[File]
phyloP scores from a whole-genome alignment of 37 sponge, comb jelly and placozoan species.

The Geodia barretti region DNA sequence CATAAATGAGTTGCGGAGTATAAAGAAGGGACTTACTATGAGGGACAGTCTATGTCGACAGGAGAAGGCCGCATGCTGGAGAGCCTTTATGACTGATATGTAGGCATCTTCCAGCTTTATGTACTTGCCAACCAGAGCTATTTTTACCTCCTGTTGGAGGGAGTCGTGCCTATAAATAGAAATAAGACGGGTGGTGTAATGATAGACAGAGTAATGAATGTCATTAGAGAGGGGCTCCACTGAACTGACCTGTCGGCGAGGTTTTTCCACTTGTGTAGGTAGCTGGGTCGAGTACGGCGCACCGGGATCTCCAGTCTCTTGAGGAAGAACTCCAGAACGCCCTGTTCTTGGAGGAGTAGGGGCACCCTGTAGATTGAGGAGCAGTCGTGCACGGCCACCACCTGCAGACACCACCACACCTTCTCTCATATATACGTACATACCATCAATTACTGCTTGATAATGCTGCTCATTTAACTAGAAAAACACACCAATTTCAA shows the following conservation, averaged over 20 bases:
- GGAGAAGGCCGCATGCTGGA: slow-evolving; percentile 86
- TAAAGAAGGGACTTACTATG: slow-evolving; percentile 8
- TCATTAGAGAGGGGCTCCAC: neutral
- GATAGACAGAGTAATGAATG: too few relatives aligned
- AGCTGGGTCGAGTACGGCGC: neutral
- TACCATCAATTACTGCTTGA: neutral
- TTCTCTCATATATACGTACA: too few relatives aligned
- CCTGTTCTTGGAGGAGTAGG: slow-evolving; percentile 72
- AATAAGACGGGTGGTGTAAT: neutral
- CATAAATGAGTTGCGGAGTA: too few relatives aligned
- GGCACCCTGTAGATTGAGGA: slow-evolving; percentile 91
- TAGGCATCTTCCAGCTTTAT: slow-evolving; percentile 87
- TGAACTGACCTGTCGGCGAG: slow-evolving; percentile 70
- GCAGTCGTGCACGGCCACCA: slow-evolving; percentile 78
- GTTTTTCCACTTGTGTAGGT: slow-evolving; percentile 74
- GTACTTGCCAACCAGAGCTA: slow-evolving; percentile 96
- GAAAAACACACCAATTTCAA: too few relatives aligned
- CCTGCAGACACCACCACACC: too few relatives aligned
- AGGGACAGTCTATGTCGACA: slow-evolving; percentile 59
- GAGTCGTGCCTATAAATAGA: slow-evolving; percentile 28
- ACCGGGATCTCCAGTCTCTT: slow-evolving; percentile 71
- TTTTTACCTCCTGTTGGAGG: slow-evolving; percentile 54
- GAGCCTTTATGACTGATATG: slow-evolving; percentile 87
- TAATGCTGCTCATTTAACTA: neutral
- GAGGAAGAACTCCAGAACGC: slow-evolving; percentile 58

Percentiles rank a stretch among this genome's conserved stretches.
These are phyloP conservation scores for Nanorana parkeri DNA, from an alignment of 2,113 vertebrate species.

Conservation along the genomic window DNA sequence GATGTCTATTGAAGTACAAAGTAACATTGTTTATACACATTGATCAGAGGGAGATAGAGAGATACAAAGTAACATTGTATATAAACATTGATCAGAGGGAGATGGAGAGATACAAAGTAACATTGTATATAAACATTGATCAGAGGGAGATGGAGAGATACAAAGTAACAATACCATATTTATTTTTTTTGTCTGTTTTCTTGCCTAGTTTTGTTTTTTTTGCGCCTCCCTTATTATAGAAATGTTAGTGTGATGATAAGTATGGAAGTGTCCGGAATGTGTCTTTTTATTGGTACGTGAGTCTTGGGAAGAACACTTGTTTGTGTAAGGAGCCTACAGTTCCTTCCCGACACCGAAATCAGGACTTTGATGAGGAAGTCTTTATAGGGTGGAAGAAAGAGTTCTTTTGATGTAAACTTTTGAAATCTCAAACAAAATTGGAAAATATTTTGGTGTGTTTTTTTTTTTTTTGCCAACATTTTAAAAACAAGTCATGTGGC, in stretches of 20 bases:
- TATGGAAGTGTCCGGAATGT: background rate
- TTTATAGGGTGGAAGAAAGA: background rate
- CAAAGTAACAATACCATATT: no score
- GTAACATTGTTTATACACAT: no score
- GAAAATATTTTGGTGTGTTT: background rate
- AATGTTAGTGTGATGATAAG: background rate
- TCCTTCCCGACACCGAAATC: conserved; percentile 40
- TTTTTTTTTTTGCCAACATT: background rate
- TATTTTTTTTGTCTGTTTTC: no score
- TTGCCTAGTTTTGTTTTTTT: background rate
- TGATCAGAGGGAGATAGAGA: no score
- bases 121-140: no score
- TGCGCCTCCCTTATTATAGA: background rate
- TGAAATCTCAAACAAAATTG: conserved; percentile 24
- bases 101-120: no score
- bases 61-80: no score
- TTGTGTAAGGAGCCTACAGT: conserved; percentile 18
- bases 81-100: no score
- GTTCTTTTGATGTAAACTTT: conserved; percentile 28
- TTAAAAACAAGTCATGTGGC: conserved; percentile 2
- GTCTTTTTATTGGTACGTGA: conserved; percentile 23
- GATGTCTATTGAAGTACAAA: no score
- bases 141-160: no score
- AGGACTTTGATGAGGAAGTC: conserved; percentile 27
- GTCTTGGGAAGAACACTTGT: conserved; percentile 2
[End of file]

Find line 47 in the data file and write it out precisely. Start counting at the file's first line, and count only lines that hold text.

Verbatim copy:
- TTGTGTAAGGAGCCTACAGT: conserved; percentile 18